Although a statute of limitations bar is an affirmative defense, questions regarding the statute of limitations may be resolved under Rule 12(b)(6) when it is clear from the face of the complaint that the right sued upon has been extinguished. Aldrich v. McCulloch Props., Inc., 627 F.2d 1036, 1041 n.4 (10th Cir. 1980); see also Jackson v. Standifird, 463 F. App'x 736, 738 (10th Cir. 2012) (unpublished)[1] (“Dismissal of a claim as time-barred is treated as a dismissal for failure to state a claim.”). No statute of limitations is expressly provided for claims under 42 U.S.C. § 1983. However, the Supreme Court has held that courts must look to state law for the appropriate period of limitations in § 1983 cases. Wilson v. Garcia, 471 U.S. 261, 266-67 (1985), superseded by statute on other grounds as stated in Jones v. R.R. Donnelley & Sons Co., 541 U.S. 369, 383-85 (2004). The Tenth Circuit Court of Appeals has stated that the appropriate period of limitations for § 1983 actions brought in the State of Oklahoma is two years, pursuant to Okla. Stat. tit. 12, § 95(3). Titsworth v. Okla. Dep't of Corrs., 561 F. App'x 746, 747 (10th Cir. 2014) (unpublished); Meade v. Grubbs, 841 F.2d 1512, 1522-24 (10th Cir. 1988), abrogation on other grounds recognized in Schneider v. City of Grand Junction Police Dep't, 717 F.3d 760 (10th Cir. 2013).

         Federal law controls the accrual date and the statute of limitations began to run when a plaintiff knew or had reason to know of the injury underlying his claims. See Alexander v. Oklahoma, 382 F.3d 1206, 1215 (10th Cir. 2004); Fratus v. Deland, 49 F.3d 673, 675 (10th Cir. 1995); Johnson v. Johnson Cty. Comm'n Bd., 925 F.2d 1299, 1301 (10th Cir. 1991). Thus, a plaintiff must bring an action within two years of the date when facts that would support a cause of action are or should be apparent. Oklahoma law controls the issue of tolling. See Alexander, 382 F.3d at 1217. Oklahoma permits tolling in limited circumstances:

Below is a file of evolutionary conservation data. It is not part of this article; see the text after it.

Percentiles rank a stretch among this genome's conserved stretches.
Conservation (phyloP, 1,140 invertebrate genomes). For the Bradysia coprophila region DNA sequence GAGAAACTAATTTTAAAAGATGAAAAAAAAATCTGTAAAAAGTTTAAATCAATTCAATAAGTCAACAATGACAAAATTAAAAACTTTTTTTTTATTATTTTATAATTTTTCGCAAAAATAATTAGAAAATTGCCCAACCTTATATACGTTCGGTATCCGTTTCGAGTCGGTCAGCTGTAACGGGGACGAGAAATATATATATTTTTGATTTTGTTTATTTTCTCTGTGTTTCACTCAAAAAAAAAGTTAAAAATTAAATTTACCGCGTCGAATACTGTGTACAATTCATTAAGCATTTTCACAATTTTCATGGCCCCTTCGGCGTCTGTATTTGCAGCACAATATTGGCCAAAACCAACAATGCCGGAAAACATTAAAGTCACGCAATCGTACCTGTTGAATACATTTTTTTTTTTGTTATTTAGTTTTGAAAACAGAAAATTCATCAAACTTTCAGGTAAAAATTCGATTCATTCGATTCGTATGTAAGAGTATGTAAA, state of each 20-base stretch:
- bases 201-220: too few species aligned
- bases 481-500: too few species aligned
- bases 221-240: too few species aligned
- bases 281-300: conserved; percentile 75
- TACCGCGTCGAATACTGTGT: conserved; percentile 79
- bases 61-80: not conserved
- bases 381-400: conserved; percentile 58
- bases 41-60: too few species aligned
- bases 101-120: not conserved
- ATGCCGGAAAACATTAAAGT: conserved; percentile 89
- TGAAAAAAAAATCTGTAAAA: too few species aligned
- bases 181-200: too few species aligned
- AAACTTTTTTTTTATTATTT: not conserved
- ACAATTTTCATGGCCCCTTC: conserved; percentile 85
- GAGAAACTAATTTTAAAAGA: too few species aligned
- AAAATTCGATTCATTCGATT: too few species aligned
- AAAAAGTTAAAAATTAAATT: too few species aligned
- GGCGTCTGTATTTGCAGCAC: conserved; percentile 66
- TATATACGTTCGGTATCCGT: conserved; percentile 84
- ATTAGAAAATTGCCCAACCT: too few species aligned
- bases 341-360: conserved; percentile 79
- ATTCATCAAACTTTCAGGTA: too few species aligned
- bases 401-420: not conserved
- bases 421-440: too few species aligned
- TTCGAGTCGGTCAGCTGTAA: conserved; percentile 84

The first circumstance is the existence of a legal disability, which has been applied in cases where a plaintiff's competency is impaired or where the plaintiff has not yet reached the age of majority. The second circumstance is when defendants engage in false, fraudulent or misleading conduct calculated to lull plaintiffs into sitting on their rights. [Finally, ] in the appropriate case, exceptional circumstances may justify tolling a statute of limitations.

Young v. Davis, 554 F.3d 1254, 1258 (10th Cir. 2009) (quotations, alterations, and citations omitted). Oklahoma's exceptions to a statute of limitations “are strictly construed and are not enlarged on consideration of apparent hardship or inconvenience.” Resolution Trust Corp. v. Grant, 901 P.2d 807, 813 (Okla. 1995).

         B. Plaintiff's claim

         In his complaint, Plaintiff names two defendants: (1) Emily Ann Garcia, employed as Night Shift Supervisor at the Mayes County Jail in 2010, 2011; and (2) Mayes County Jail. See Dkt. # 1 at 1. Plaintiff states that “the defendant listed [Garcia] came onto me by kissing me and fondeling [sic] my genitilia [sic]. Having sexual intercourse. This took place in the Mayes Co. Jail in 2010, 2011.” Id. at 2. Based on that statement, Plaintiff identifies one (1) claim as follows:

Count I: Rape, by kissing, fondeling [sic] my genitilia [sic], sexual intercourse and threatening to use my record against me to see that I get life if I told. Mayes County Investigators conducted an investigation in 2011. Defendant was fired from Mayes County Jail for a sexual relationship ...